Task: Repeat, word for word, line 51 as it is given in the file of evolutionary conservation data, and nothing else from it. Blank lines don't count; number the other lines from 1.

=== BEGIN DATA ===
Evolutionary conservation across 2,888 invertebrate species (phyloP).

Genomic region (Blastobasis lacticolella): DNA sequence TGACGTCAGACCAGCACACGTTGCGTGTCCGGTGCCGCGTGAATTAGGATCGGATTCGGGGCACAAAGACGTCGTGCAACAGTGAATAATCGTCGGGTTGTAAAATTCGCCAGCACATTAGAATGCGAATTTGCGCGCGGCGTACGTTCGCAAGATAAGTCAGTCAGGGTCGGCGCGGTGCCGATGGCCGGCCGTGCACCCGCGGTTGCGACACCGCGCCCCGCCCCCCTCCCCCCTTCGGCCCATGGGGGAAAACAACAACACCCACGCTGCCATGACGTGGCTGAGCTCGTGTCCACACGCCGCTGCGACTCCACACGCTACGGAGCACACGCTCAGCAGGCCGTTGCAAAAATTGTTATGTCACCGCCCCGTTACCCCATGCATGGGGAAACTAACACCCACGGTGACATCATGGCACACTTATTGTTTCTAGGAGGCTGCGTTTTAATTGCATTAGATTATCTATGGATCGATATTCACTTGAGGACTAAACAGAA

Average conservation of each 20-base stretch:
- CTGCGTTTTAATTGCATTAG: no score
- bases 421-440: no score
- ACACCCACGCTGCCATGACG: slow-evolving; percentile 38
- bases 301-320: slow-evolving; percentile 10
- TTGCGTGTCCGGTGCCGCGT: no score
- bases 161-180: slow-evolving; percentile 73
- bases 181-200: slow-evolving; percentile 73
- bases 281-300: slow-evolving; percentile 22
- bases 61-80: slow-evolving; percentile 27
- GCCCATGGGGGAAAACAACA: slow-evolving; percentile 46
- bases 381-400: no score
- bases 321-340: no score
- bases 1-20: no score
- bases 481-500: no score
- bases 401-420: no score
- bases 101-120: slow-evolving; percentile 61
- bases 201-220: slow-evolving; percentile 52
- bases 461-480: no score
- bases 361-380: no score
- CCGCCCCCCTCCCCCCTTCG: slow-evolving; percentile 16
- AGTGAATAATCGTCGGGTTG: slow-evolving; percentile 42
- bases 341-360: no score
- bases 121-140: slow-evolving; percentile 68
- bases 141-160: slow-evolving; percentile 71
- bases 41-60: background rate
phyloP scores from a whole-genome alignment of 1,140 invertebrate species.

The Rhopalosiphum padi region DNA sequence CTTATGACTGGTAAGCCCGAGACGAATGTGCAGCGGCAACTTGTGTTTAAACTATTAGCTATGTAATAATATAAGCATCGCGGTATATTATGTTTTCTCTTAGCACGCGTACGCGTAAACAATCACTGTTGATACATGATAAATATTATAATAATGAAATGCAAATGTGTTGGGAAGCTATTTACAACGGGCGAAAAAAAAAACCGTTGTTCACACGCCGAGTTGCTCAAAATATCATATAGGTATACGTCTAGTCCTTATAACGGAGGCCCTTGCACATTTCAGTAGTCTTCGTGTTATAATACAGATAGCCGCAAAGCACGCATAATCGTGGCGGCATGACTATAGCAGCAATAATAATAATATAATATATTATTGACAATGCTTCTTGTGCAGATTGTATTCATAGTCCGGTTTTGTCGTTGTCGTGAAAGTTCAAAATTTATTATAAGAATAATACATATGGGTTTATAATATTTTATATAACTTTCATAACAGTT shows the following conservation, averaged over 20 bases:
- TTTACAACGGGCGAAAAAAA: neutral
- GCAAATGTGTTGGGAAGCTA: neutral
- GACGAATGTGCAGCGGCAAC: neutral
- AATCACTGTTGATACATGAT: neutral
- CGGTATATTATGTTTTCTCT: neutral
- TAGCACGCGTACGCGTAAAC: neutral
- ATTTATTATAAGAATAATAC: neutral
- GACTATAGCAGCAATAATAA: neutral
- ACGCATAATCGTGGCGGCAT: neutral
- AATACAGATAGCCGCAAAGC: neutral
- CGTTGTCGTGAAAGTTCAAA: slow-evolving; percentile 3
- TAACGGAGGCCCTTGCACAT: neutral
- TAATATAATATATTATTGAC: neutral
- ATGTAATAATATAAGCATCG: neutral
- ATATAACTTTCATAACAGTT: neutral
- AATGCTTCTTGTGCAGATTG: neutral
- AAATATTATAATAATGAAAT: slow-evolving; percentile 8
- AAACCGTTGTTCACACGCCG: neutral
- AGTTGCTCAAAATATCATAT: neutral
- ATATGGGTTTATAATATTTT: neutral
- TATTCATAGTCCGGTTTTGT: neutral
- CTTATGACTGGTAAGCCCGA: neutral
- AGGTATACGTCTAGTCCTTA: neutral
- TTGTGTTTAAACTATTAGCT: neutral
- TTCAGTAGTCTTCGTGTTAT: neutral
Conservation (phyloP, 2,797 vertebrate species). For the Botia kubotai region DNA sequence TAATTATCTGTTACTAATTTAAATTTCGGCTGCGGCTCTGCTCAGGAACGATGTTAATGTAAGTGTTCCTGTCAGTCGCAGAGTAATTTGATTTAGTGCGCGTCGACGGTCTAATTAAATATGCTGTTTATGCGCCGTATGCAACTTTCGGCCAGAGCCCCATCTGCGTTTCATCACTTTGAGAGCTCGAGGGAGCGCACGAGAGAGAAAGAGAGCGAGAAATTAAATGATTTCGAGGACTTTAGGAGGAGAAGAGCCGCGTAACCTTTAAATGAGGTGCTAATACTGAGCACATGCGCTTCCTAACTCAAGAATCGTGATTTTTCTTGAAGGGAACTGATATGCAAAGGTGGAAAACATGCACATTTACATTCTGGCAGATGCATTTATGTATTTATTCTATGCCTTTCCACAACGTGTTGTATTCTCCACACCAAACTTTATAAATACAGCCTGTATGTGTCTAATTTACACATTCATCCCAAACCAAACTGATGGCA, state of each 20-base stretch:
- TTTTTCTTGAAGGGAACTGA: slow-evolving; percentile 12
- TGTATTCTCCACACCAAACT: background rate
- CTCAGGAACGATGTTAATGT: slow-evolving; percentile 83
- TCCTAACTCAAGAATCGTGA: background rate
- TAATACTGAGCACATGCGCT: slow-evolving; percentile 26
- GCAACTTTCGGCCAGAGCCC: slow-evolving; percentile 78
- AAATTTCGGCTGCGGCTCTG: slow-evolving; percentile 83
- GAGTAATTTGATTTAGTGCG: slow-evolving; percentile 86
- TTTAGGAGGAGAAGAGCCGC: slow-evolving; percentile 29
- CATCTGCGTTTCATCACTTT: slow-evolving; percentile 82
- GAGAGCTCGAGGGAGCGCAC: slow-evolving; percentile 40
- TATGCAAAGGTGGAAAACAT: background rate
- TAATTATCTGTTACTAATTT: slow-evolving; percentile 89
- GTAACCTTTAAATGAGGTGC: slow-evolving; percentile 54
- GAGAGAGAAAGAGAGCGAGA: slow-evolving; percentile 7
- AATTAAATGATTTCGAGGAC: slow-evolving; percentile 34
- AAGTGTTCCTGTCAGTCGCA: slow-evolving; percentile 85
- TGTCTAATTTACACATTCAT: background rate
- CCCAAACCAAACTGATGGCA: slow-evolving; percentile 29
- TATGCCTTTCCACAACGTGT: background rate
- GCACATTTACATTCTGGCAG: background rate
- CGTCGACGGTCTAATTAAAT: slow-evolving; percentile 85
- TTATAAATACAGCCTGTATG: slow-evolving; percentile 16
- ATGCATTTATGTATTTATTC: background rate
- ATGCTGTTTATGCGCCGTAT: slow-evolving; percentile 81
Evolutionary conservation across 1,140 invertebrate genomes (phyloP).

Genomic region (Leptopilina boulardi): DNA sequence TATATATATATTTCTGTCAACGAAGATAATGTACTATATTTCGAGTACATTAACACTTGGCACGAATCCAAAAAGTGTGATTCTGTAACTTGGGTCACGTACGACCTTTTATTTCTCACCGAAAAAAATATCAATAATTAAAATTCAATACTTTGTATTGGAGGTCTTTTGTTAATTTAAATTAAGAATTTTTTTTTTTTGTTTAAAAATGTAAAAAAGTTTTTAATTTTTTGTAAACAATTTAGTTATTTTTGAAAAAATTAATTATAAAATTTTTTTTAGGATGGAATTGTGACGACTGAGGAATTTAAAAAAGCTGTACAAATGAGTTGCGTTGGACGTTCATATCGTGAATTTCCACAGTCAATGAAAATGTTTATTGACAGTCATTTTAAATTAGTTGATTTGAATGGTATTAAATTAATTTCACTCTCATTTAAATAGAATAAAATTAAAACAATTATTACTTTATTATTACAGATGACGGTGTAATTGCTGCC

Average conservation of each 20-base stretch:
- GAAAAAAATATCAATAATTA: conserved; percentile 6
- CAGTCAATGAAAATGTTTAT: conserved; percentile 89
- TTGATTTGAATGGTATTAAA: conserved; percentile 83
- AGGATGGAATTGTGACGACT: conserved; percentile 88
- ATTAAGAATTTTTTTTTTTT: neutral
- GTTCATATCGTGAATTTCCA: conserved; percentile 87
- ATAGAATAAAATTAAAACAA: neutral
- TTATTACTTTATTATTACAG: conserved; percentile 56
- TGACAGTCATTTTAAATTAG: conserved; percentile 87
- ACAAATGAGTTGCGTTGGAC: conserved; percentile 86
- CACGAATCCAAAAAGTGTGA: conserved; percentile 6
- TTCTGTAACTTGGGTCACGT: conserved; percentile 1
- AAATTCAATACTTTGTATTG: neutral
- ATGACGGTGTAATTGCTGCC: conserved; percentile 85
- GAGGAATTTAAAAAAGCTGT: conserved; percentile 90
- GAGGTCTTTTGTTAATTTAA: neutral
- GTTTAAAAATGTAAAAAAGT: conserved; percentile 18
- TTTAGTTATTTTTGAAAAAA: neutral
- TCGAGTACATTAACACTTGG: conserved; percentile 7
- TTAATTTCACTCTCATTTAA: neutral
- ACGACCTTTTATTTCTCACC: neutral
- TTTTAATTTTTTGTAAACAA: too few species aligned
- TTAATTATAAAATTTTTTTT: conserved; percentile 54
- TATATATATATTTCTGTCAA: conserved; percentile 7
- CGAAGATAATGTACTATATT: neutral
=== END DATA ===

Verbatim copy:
- TATTCATAGTCCGGTTTTGT: neutral